Here’s an email exchange I just had with a guy who lost his job and isn’t sure what to do next. There is a lot of good info here, and you’re going to learn about planning ahead and not making the same career moves everybody else does.
Note that this guy writes emails that are 10x too long (which is probably part of the problem), and my extremely brief replies were sent from my iPhone. I’m including all of it so you see how your emails to others are received, but I bolded the important parts so you didn’t commit suicide with an xacto knife to the eyeball.
“I graduated from XXX of XXX in December of 2005, and in less than 3 years was making 6 figures as a Software contractor in XXX at XXX. When I started at XXX in July of 2008, they told me I’d be there for 2 to 5 years. By October, the buyout of XXX was announced by XXX, and at that time the bottom fell out of the financial sector and subsequently the job market in XXX. (XXX and XXX were the two biggest employers of tech people in the area, and both were positively clobbered by the recession.) I was let go in December, but had managed to bank living expenses for about a year. (Being someone who once had 12.5k in credit card debt, I was thrilled to be in this position.)
In the past 5 months, I’ve kept in touch with as many recruiters as possible (roughly 3 dozen), who I call on a regular basis only to hear “I’ve got nothing.” Also in that time, I’ve had a whopping two interviews—one contract, one perm—and I got neither gig. I’ve found that when the candidates far outnumber the jobs, there will always be someone with a more complete skillset than you, and that person will get the job unless you are willing to make next to nothing.
What I’m trying to say is that the job situation here is dire. Meanwhile, I’ve burned through half of my savings, and this is starting to annoy me. (It wouldn’t, as much, if there was light at the end of the tunnel.) I’ve ruled out the possibility of moving thus far because I genuinely like living here, but I am increasingly resigned to the inevitability that I will have to.
As someone who has been involved in a technology startup, do you have any advice for someone in my situation?
I am single and have a car payment and a rent payment. My expenses are roughly 2 grand a month. At what point should I take a job just to take one, to protect not only my savings, but my future employability? (Granted, this particular gap in my resumé will be a very easy story for me to tell during an interview, but that doesn’t mean it looks good.) Is it worth it, at this point, for me to move across the country? How stable is the job market out there?
Thanks in advance for any advice you have to offer, and simply for taking the time to read this e-mail. And forgive me for rambling.”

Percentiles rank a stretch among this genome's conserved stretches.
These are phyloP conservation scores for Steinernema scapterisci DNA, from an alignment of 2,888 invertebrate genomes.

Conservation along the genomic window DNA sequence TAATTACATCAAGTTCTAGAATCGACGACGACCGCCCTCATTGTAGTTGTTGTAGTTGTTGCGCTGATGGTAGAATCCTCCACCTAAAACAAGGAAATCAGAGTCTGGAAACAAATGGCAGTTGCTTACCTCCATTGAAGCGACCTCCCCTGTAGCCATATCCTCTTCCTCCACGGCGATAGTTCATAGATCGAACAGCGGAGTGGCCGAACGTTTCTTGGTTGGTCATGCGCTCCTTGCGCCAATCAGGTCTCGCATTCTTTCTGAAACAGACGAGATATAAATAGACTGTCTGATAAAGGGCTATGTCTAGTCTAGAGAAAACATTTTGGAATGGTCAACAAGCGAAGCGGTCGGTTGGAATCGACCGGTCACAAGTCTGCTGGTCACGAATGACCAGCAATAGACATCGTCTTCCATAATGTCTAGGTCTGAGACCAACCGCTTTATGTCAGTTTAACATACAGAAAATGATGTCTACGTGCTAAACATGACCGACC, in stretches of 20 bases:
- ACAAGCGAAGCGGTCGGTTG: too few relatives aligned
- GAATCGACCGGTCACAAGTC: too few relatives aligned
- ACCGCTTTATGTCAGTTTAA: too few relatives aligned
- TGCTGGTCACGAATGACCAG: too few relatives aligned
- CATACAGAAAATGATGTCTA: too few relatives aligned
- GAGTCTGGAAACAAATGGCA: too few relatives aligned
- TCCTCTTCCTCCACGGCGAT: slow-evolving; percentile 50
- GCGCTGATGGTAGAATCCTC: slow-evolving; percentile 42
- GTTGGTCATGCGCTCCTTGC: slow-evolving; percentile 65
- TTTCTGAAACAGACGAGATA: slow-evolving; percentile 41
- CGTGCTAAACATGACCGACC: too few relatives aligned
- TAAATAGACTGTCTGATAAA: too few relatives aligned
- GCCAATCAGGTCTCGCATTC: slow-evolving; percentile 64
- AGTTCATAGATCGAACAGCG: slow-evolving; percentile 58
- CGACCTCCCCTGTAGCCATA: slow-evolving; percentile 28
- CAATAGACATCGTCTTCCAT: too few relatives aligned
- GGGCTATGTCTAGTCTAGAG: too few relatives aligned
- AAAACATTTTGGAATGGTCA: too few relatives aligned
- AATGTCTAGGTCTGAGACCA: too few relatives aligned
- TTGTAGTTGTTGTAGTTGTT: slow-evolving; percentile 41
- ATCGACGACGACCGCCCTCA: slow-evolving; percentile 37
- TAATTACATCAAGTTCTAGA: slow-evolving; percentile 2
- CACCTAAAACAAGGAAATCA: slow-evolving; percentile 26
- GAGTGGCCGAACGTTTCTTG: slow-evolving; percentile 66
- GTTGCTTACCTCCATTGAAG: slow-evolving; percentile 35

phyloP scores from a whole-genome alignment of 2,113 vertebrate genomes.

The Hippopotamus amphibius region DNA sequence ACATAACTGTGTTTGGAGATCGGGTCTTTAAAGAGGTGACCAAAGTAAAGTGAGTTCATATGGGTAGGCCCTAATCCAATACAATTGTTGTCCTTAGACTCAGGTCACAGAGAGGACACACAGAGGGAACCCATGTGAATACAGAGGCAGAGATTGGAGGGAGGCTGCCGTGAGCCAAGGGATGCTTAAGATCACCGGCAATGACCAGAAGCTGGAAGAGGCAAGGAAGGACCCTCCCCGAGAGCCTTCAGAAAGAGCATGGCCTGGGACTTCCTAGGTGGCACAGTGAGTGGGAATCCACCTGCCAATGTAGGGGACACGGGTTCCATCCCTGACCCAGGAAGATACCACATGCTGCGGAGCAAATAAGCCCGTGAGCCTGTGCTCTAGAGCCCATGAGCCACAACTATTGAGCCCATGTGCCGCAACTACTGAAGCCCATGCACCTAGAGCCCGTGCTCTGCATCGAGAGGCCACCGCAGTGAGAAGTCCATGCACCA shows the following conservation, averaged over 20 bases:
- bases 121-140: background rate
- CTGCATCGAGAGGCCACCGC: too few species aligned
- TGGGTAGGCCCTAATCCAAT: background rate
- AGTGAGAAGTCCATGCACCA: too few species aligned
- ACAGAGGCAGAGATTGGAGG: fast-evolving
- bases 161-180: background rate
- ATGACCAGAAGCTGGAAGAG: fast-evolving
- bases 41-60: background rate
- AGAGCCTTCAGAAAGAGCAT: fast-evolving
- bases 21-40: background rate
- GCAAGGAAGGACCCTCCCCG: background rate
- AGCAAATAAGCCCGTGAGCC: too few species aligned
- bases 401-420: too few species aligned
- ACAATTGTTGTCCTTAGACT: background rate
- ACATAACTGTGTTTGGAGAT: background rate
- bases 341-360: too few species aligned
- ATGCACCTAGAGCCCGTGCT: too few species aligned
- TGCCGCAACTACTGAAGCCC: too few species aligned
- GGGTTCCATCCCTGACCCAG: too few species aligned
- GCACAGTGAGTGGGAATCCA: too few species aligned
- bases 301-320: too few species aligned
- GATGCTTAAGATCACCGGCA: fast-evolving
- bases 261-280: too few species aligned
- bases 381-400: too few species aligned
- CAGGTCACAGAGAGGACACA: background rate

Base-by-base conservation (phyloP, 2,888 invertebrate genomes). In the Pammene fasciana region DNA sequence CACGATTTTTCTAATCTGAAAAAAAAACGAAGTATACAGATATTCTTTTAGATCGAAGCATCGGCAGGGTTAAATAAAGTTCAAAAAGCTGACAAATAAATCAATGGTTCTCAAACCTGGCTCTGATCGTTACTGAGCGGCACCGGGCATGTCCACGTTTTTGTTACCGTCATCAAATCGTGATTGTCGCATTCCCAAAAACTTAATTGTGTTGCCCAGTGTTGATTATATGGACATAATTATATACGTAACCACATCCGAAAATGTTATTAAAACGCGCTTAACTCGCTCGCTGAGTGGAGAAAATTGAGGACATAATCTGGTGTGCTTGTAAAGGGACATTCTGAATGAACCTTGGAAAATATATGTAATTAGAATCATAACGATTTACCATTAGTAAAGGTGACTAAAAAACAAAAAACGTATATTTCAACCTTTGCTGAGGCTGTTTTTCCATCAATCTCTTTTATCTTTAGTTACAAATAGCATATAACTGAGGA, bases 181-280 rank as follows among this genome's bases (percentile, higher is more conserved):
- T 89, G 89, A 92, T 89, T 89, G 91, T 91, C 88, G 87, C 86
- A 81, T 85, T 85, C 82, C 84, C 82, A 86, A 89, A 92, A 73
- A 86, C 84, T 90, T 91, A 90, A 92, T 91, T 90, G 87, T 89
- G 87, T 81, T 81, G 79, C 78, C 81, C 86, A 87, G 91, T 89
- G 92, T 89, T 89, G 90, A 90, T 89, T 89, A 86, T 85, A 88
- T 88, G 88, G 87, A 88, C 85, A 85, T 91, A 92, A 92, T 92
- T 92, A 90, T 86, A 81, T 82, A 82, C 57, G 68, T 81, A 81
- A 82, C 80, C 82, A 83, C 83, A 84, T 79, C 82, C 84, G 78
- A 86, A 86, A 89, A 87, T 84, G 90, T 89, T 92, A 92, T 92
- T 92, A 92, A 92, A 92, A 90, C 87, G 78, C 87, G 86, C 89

“Well, what specifically are you doing to improve your job situation?”
Note that I usually find a one-line answer to long, rambling emails forces people to confront the horrifying realization that their email has drifted off into a pointless, circuitous morass of irrelevance.
Ryan’s response: HOLY SHIT STILL WAY TOO LONG
“I spent much of the last several months expanding my network. The job culture here is very much recruiter-driven, especially on the contract side, but increasingly on the perm side as smaller companies have been swallowed by larger ones. I mentioned in my earlier e-mail that I keep in touch with like 3 dozen recruiters on a regular basis, which is about 30 more than I was keeping in touch with before my last gig. I have pretty good coverage of the XXX-area job market through these resources, at least when it comes to Java gigs, but have come up empty when it comes to actual jobs. The only things I’ve gained from this experience was more minutes on my phone bill.
Even though I preferred to stay a contractor I did not rule out perm jobs knowing how shitty the economy is right now. I had an interview with a company two weeks ago that went great but found out today that I did not get the position. My recruiter asked if there was anything I could’ve done better, and they said no. Ultimately they went with somebody with a wider skillset. Namely, this guy was a pro at UNIX scripting, and I was not.
In a job market where there are 50x more candidates than jobs available, perhaps the best way to get a job is to have every skill-set imaginable. I realize now that I should’ve spent more time over the last several months expanding my skill-set, or perhaps starting a business of my own.
Now, knowing that I could benefit from doing that, I have 6 months before I run out of money, with no guarentee that the jobs in XXX will ever come back. Under normal economic conditions, 6 months is a long time. In the current climate, it’s almost time to become desperate.”
My 2-line response:
“I would go where the jobs are. And stop depending on recruiters. If you act like every other job candidate, you will get treated like them too. Use personal networking and improve your skills.”
All jokes aside, Ryan now realizes some really key lessons:
- Build skills before you need them
- Networking is not a dirty word — make personal relationships before you need them
- If your emails to a random blogger are really, really long, your resume and cover letter are probably equally verbose and almost certainly play a role in recruiters ignoring you
One of the most important differences between rich people and non-rich people: Rich people plan for things before they need them, while others are caught treading water when something bad happens. To Ryan’s HUGE credit, he planned ahead with an enormous buffer of savings that’s allowing him to figure this out. That alone is remarkable. But from a career perspective, think about how to apply this to your life.